Common thresher – Polyester – Color : natural – Alopias vulpinus

Common thresher – Polyester – Color : natural – Alopias vulpinus

Common thresher – Polyester – Color : natural – Alopias vulpinus

The Common thresher or common sea renard is a shark species of the family Alopiidés. Reaching almost 6 m in length about half of its length consists of the upper lobe of its caudal fin.

Its body is slender, the snout is short and sharp, the eyes of modest size and can be confused with the pelagic thresher shark. It lives in tropical and temperate waters worldwide but prefers cool temperatures. It can be observed both close to shore and at sea, from the surface to a depth of 550 m. It is a seasonal migrant who summers in the low latitudes.

This species feeds mainly on small schooling fish such as herring and anchovies. It is a good swimmer able to leap out of the water, in addition, it has physiological adaptations that allow it to maintain internal temperature warmer than the surrounding seawater.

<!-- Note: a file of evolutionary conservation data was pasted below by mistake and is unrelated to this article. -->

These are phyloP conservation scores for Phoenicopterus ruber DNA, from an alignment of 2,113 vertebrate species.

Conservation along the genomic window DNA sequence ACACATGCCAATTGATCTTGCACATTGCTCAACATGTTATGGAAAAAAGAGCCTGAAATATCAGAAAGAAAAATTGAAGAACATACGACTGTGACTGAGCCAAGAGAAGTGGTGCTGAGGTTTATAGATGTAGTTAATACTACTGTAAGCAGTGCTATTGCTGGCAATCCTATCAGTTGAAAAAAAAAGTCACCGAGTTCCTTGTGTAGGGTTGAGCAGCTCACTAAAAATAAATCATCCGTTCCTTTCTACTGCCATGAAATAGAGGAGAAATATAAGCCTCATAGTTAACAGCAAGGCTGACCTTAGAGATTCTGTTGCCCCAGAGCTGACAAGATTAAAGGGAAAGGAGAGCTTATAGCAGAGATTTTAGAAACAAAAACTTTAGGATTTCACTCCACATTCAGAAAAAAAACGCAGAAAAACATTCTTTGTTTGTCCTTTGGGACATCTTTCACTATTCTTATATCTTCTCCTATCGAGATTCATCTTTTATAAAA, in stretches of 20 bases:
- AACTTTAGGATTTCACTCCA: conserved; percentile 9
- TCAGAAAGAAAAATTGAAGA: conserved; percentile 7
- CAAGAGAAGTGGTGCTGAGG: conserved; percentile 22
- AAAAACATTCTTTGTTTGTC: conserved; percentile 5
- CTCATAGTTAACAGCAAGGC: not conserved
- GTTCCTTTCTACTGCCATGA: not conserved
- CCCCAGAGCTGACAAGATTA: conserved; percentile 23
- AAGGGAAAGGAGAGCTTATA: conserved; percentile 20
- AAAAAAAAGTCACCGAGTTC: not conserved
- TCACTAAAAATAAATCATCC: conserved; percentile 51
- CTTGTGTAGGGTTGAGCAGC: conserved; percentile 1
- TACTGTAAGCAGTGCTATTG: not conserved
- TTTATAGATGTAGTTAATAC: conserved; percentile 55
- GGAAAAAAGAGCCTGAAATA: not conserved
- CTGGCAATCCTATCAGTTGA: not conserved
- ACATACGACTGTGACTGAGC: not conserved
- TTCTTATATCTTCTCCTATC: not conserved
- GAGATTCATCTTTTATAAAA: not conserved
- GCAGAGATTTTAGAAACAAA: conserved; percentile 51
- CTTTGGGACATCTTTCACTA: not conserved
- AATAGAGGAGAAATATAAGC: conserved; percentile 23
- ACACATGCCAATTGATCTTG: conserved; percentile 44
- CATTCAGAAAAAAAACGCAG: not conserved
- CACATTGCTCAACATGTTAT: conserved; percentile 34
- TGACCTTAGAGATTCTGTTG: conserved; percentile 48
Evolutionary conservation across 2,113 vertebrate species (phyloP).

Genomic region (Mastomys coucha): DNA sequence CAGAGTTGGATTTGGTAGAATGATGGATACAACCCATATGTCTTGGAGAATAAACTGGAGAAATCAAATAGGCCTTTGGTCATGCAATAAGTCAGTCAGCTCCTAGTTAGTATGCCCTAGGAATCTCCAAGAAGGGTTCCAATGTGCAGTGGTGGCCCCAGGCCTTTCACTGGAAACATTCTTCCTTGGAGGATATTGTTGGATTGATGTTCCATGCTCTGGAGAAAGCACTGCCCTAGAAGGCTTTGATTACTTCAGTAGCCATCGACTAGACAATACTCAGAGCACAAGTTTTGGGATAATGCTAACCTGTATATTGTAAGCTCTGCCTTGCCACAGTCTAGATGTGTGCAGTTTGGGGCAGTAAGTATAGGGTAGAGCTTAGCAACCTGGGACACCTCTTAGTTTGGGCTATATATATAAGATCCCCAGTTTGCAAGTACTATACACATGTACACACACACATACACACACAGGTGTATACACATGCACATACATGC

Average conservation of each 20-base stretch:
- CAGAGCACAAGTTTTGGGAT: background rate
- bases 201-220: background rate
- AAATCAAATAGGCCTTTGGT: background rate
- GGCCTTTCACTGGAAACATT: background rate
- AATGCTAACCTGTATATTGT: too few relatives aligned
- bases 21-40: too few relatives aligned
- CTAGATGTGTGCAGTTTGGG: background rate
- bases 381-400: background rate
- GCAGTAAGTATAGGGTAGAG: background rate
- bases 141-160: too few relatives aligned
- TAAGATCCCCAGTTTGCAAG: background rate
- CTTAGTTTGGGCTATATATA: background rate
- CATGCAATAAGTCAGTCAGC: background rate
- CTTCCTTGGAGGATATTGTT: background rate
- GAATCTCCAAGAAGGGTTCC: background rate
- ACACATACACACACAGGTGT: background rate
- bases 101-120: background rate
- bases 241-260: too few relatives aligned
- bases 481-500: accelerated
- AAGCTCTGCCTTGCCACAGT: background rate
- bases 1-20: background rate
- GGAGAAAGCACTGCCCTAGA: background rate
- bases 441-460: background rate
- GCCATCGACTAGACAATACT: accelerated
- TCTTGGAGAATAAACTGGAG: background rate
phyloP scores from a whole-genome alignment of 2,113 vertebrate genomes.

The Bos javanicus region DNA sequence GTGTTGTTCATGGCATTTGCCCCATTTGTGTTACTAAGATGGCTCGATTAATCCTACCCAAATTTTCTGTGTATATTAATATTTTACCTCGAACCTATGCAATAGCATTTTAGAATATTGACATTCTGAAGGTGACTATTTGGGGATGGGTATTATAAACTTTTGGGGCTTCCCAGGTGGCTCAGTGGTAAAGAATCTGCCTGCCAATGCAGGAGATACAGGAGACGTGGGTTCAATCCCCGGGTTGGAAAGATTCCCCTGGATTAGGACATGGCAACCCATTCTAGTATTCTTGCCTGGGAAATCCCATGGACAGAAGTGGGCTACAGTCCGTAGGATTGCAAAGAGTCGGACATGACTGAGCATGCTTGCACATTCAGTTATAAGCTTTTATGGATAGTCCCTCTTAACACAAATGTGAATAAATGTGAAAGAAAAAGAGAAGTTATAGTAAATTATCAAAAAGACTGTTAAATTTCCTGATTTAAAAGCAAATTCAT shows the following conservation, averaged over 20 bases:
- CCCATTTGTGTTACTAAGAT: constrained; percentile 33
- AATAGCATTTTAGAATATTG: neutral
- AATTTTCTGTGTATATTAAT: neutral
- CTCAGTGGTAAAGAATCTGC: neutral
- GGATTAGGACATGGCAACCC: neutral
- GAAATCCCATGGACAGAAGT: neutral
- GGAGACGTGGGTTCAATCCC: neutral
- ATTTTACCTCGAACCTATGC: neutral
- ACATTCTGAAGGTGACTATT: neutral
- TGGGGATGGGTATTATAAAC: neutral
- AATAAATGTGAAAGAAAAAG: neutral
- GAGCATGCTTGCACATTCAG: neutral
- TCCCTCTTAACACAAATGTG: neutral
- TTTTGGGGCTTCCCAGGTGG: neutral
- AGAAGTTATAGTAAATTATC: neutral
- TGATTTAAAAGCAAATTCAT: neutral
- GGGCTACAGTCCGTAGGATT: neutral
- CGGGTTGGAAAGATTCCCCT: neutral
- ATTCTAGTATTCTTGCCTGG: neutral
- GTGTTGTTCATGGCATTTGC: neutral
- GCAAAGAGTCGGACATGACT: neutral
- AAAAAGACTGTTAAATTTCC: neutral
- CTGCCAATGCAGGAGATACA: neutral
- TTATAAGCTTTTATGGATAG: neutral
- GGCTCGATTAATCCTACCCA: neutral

It is a species Viviparous aplacental that feeds with underdeveloped eggs ovulated by their mother. Females usually give birth to four young at a time, after a nine-month gestation period.

Despite its size, the common thresher shark is very dangerous to humans because of its relatively small teeth and timid caracter. The common thresher shark can be distinguished from other thresher sharks by the side of its head and coloring in its pectoral fins.

This is a fairly robust shark with a torpedo shaped body and a short broad head. The dorsal profile of the head evenly curved down with a pointed conical snout. The eyes are moderately large. The small mouth is arched and unlike other thresher sharks has grooves in the corners. The teeth are small, triangular  and smooth edge. The common thresher shark is the largest species of thresher shark, it can commonly reach 5 m long and weighing 230 kg.

It lives in all tropical and cold temperate waters. In the Atlantic, it lives in Newfoundland to the Gulf of Mexico, the North Sea, in the British Isles, to Ghana, Madeira, the Azores, in the Mediterranean, Angola, South Africa, Tanzania, India , Maldives, Japan, Korea, China and Sumatra until Australia via New Zealand, Chile and the Gulf of California.

It is highly migratory, it moves to higher latitudes following the warm water masses. In the eastern Pacific, the males go farther than females. Young tend to stay in warm areas. It is a tough and fast swimmer, it can even jump completely out of the water. Immature individuals are prey for large sharks and there are no known natural predators.

Its diet consists of bony fish, most small fish living in bench as mackerel, Bluefish, herring, garfish lantern fish and anchovies.